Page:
The formula for successful active investing has a few components. These components are:

  1. Concentrated portfolios
  2. Low turnover
  3. Making good investment selections which is usually evidenced by generating strong returns (preferably over a longer period of time)

Concentrated Portfolio

One way of measuring these attributes in an easy way is a metric called Active Share.  Active Share measures how different the active portfolio is from the benchmark index which it competes with.  A fund with high active share of 80% or higher is very different from its index. A fund with lower active share of below 80% starts to look a lot like the index and therefore is much less likely to outperform the index.  We always look for fund managers with a high Active Share.

Low Turnover

If you then layer on the second attribute of the active investing formula which is low turnover, you can really start to identify active managers who are likely to outperform.  If those managers who you identify with these attributes also have a long track record of outperformance, you can be reasonably confident that track record will continue.

Despite this formula being readily available to all investors, 90% plus of all actively managed funds actually demonstrate the opposite attributes.  They are highly diversified, low active share portfolios with high turnover.  As a result, they almost always end up with lower performance numbers over longer periods of time.  Why does the fund management industry still operate this way if a high active share, low turnover portfolio gives them a much better chance of success?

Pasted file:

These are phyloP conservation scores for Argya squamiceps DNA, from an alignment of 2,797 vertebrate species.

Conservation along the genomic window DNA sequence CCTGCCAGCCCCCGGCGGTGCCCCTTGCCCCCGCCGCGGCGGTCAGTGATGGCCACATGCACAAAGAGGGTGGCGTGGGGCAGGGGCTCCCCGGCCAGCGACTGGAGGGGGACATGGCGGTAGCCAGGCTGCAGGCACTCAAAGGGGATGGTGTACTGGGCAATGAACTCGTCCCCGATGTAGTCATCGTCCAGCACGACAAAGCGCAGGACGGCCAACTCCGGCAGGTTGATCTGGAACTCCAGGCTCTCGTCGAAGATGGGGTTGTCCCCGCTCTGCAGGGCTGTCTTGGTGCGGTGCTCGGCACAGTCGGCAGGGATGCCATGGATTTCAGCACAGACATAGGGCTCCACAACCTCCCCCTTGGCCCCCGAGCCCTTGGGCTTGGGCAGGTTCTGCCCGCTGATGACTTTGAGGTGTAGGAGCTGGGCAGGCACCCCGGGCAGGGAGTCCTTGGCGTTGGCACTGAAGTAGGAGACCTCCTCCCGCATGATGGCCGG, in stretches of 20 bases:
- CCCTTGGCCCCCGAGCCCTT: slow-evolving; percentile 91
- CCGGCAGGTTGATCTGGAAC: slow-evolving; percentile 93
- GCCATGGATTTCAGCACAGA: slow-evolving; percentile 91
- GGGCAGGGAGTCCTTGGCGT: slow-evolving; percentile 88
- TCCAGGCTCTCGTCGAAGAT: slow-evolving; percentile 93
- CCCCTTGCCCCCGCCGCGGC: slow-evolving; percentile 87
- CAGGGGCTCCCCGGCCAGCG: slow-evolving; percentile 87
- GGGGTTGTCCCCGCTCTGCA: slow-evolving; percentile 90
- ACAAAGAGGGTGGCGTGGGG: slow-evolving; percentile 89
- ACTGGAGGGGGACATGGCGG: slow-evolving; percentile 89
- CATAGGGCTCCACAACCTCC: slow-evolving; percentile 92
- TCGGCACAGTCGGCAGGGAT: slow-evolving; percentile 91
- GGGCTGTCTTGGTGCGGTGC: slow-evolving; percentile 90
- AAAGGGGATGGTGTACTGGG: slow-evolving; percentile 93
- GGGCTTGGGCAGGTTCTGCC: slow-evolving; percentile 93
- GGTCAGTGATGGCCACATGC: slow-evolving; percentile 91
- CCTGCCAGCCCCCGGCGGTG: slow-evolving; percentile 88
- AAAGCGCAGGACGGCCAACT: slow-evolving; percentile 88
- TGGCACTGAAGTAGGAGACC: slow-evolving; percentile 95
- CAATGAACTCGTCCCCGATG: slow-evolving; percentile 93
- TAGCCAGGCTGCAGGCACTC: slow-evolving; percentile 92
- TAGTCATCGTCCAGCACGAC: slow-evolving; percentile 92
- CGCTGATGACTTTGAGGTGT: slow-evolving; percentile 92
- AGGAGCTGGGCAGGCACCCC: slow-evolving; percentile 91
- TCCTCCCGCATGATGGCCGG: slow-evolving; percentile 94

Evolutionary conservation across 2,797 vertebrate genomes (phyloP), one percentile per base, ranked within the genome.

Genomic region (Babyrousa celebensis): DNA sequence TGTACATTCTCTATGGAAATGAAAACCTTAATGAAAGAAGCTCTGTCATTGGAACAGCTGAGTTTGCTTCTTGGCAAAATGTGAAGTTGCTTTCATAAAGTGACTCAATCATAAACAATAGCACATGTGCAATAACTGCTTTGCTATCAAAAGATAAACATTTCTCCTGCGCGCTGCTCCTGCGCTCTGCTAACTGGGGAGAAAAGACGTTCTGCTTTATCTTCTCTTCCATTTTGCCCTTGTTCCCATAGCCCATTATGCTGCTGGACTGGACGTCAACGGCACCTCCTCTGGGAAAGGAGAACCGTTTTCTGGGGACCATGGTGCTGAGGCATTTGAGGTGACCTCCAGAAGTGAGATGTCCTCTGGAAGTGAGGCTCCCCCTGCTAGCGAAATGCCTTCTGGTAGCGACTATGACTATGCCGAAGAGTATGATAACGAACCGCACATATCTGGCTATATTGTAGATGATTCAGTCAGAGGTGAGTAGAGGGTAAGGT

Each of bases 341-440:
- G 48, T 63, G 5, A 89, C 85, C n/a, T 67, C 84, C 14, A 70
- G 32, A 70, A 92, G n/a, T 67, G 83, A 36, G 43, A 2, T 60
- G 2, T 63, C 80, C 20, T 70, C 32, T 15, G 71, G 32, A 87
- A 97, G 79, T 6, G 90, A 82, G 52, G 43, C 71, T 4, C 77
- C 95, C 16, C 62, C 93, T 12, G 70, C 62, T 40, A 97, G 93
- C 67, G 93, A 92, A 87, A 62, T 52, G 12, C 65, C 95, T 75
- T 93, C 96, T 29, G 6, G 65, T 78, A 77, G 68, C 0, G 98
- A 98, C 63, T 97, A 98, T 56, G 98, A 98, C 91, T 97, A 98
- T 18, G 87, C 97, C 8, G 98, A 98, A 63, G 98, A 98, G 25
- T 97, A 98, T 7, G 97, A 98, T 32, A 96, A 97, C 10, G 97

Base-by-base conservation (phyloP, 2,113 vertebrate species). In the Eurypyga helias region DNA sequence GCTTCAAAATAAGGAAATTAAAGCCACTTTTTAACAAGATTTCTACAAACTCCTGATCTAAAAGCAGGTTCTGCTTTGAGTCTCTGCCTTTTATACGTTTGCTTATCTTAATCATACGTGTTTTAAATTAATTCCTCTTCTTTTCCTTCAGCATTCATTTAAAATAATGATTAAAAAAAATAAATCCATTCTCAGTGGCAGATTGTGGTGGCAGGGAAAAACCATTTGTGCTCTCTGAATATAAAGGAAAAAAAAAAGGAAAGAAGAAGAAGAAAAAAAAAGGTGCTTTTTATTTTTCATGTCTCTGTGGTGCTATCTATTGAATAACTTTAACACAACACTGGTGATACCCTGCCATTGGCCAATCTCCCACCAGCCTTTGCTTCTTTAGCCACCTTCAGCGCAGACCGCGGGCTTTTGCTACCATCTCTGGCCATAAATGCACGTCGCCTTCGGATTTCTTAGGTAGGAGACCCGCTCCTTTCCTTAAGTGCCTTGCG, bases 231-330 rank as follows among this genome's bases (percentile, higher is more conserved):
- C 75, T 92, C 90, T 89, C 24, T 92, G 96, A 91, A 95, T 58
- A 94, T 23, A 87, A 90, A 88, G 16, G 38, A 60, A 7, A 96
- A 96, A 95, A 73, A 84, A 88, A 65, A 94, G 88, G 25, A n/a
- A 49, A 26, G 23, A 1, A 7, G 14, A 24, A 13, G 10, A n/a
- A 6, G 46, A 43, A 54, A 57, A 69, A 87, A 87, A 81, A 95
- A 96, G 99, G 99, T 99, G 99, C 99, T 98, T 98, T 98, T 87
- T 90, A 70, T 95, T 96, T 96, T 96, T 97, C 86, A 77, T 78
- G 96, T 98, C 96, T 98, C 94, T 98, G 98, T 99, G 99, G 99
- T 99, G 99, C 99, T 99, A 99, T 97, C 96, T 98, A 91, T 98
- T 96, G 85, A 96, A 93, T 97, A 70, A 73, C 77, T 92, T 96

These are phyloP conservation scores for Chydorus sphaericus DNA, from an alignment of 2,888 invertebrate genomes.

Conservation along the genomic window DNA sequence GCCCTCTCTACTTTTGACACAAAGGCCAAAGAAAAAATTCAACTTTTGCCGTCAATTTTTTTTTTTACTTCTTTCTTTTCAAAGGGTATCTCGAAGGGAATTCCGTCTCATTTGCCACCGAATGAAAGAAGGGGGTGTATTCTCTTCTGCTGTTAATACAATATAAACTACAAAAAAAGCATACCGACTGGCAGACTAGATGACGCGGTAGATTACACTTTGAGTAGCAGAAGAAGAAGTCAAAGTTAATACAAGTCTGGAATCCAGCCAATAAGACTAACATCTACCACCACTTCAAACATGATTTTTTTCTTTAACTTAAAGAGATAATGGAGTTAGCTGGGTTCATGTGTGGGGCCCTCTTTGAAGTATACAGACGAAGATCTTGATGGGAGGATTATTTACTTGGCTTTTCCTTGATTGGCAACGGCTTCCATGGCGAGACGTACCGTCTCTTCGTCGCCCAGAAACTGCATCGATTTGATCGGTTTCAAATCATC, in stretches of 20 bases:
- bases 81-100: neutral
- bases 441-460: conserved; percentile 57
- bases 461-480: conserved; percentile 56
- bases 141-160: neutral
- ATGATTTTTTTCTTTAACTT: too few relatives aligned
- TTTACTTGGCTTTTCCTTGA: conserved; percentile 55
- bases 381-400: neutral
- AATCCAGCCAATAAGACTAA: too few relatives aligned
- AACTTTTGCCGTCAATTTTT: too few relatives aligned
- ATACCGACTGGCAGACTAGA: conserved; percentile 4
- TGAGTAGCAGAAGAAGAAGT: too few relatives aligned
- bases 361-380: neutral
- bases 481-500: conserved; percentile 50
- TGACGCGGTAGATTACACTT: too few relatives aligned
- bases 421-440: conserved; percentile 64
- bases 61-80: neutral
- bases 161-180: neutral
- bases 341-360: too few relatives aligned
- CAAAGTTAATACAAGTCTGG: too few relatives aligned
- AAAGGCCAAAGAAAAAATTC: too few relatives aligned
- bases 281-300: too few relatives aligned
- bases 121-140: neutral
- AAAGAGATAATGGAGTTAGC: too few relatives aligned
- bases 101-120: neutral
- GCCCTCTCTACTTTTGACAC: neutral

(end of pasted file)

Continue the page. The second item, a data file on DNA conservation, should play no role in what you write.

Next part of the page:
What to Consider when Investing in a Fund That Follows the Formula for Active Investing

Investing in a fund that follows the formula for active investing comes with some difficulties and problems, and that is why they are often overlooked by investors.  The problems are:

  1. Volatility of the funds is high, and that means that many people would view them incorrectly as higher risk.
  2. Drawdowns of the portfolio at times can be large.
  3. Relative underperformance of the portfolios against a more broadly diversified index can be quite high at times.